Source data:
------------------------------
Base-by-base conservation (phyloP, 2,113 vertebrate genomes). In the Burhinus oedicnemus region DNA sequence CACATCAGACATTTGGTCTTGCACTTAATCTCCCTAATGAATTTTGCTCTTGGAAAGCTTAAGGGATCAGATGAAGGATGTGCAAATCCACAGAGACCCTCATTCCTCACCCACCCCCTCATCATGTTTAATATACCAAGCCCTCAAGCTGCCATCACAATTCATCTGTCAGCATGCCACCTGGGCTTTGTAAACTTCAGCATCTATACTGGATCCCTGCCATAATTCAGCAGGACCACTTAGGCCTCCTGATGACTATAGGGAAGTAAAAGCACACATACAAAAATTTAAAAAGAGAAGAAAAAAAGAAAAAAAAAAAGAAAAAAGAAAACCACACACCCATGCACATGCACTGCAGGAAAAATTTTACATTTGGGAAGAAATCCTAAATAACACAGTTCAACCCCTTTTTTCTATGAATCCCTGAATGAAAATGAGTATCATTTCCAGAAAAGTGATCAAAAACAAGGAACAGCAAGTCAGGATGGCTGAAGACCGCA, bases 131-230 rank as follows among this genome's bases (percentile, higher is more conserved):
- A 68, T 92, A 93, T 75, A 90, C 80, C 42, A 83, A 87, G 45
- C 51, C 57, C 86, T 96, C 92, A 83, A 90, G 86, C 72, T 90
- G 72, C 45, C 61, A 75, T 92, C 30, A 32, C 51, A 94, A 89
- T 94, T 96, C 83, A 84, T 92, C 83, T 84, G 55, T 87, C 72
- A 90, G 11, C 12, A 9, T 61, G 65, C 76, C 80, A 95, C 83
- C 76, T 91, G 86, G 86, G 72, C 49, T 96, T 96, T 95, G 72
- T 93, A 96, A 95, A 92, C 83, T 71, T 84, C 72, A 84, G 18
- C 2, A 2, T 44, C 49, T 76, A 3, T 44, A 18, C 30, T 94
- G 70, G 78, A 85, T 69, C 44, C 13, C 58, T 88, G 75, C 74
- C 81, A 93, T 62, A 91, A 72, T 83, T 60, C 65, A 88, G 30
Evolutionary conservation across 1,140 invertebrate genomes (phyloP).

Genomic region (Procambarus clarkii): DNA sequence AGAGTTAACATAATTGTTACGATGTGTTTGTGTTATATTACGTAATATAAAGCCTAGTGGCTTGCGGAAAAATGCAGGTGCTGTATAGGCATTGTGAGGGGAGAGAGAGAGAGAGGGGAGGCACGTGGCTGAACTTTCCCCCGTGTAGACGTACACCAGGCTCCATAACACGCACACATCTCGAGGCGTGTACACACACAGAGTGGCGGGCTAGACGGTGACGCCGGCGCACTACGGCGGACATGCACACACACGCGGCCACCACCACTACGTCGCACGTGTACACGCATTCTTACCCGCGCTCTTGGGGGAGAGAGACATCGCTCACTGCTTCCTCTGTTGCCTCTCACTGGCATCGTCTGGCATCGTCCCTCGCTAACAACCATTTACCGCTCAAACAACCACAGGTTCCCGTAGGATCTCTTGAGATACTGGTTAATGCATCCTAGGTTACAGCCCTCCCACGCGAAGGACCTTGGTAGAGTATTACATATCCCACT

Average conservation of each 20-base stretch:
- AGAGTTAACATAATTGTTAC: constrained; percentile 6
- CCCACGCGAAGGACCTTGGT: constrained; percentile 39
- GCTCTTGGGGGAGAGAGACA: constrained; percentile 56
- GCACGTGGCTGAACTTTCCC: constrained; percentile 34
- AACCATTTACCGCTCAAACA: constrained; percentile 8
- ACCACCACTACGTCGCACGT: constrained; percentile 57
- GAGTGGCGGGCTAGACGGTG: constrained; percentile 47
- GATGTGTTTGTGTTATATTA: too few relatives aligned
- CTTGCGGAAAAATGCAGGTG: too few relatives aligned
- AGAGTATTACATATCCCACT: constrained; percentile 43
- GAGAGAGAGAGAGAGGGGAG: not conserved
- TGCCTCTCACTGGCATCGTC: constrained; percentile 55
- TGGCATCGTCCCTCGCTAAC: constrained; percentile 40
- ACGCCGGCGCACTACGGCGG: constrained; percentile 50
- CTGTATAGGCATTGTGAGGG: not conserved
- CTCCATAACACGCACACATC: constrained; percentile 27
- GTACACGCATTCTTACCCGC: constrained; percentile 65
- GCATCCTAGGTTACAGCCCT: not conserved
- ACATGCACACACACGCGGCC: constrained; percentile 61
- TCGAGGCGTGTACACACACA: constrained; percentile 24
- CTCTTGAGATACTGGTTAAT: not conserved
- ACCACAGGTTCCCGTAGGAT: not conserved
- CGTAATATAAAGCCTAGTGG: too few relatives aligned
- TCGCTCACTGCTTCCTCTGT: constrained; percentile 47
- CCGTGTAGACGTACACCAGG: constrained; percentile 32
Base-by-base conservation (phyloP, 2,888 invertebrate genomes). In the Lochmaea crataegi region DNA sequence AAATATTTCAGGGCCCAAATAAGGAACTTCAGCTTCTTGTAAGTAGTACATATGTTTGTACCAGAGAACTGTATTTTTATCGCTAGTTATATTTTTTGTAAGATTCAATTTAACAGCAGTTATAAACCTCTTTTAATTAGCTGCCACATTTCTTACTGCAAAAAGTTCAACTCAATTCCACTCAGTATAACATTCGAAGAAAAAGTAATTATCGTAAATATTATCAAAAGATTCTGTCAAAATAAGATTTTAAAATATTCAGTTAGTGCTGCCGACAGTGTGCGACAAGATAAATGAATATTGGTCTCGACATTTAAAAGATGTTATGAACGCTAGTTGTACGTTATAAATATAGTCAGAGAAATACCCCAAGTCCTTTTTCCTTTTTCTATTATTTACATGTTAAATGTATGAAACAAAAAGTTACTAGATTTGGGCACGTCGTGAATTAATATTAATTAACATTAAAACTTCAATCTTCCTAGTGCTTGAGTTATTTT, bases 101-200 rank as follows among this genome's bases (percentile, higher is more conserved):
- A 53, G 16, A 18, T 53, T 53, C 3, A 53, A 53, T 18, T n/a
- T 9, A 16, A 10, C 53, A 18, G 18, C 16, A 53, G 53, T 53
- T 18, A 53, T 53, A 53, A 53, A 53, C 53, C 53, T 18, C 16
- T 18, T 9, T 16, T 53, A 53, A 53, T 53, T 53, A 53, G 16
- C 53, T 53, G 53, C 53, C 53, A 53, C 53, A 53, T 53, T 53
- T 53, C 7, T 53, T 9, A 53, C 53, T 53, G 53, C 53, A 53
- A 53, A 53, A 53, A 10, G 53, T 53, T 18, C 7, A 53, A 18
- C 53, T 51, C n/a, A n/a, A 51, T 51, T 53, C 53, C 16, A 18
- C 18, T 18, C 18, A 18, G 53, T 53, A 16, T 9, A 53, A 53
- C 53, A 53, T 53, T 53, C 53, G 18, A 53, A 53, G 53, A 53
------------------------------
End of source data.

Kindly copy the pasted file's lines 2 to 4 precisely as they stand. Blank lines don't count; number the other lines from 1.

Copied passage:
- A 68, T 92, A 93, T 75, A 90, C 80, C 42, A 83, A 87, G 45
- C 51, C 57, C 86, T 96, C 92, A 83, A 90, G 86, C 72, T 90
- G 72, C 45, C 61, A 75, T 92, C 30, A 32, C 51, A 94, A 89